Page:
US 5400133 A
An alignment mechanism is provided for adjusting the optical center line of scanning beams generated in a ROS system. The collimator lenses which collimates the output of a diode laser source are mounted within a lens barrel. The lens barrel is positioned so as to be biased against the sides of a housing in which the ROS components are located. The barrel has eccentric rings mounted along its circumference which, when rotated, inpart motion to the lens barrel so as to change the center line of the collimated beam output. This provides adjustment of the scan line center line at the image plane.
1. A Raster Output Scanner (ROS) system comprising: a diode laser for generating modulated output beams, collimating lens means mounted with a lens barrel to collimate said laser output beams the lens barrel held in position against two adjoining walls of a ROS housing, optical means for sweeping said modulated and collimated beams along a scan path having an optical center line to provide successive raster scan lines in an imaging surface, said lens barrel including means for adjusting the position of the lens barrel relative to the diode laser and the optical means so as to provide an adjustment to said optical center line, said means for adjusting the position of said lens barrel including eccentric rings contacting said two adjoining walls of the ROS housing, rotation of the rings providing a 3-dimensional motion to the lens barrel.
The present invention relates to optical imaging systems that sweep an output beam across an image plane surface as successive raster scan lines and, more particularly, to means for adjusting the optical center line of the scanning beams.
Optical imaging systems, such as printers, copiers, and facsimile machines which utilize a laser beam as a light source have come into wide use. A typical raster output system (ROS) output from a laser is collimated, focused by suitable optics, deflected from the facets of a rotating polygon scanner and scanned across a photoreceptor surface as modulated scan lines. Diode lasers have come to be preferred over gas lasers. A consistent problem has been the difficulty of aligning the collimated modulated diode laser outputs with the optical elements that are commonly mounted within a ROS housing. The alignment of the optical center line of the diode laser and the collimating lens with the center line of the collimating lens housing (barrel) has proved especially difficult. There are various prior art techniques for achieving this alignment; a useful summary of the references is contained in U.S. Pat. No. 5,111,476, whose contents are hereby incorporated by reference. Many of the techniques disclosed in this patent require an adhesive or glue to be applied to the optical elements to maintain a final alignment. The present invention is directed towards a mechanical alignment method which utilizes two pairs of eccentric rings located in grooves at each end of the collimator lens barrel. A rough initial alignment of diode to lens is implemented which leaves the optical and mechanical center lines of the barrel still out of specified alignment. The eccentric rings are rotated while viewing a scan line on a camera sensor located at an image plane until a final specific alignment is achieved. More particularly the present invention relates to a method for adjusting the optical center line of scanning beams generated in a Raster Output Scanner (ROS) system including the steps of:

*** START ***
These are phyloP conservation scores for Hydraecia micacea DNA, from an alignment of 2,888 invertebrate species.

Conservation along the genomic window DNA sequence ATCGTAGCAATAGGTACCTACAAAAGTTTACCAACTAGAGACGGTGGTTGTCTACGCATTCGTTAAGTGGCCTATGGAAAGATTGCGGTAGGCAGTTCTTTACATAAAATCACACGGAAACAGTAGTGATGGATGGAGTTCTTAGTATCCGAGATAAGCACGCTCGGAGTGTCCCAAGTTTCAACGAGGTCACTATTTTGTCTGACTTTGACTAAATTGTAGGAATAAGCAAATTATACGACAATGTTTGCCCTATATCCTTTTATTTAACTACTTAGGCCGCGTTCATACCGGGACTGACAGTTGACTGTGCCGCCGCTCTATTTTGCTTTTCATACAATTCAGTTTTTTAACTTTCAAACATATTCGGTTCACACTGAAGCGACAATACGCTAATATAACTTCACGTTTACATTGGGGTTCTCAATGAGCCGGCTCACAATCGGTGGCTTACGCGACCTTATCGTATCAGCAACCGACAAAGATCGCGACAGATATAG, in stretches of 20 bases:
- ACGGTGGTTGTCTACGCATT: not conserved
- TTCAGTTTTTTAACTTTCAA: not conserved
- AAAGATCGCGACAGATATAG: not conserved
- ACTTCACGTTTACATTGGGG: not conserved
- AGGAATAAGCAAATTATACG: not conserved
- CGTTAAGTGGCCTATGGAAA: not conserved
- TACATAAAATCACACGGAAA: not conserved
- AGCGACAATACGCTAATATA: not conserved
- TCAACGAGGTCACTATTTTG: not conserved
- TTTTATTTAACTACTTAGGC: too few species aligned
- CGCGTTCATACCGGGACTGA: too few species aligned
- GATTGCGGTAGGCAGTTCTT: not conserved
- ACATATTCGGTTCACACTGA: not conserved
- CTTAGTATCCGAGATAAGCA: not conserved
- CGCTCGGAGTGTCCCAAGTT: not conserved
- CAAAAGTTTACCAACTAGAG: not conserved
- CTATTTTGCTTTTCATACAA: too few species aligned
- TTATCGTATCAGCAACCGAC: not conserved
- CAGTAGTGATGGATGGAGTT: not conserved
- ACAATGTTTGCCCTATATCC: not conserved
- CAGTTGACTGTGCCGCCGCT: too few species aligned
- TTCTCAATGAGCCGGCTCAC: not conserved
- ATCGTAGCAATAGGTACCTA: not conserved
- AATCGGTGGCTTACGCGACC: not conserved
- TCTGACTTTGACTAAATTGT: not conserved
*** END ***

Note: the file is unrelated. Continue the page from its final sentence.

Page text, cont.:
generating a modulated laser output beam,
collimating the modulated laser output beam by means of collimating lens elements mounted with a lens barrel to produce a collimated output beam,
scanning the collimated output beam across the surface of an image plane as a series of raster scan lines and
moving said lens barrel to change the optical center line of the collimated output beam until the scan lines are centered along a desired optical center line.
FIG. 1 is a perspective view of a raster output scanner (ROS) which includes a collimator assembly used to provide adjustment to the system center line.
FIG. 2 is top view of a portion of the optical system which comprises the diode and the collimator lens barrel.
FIG. 3 is an end view of FIG. 2.
FIG. 4A is a top view of FIG. 2 showing an out of alignment optical center line. FIG. 4B is a view of FIG. 4A showing an adjusted center line.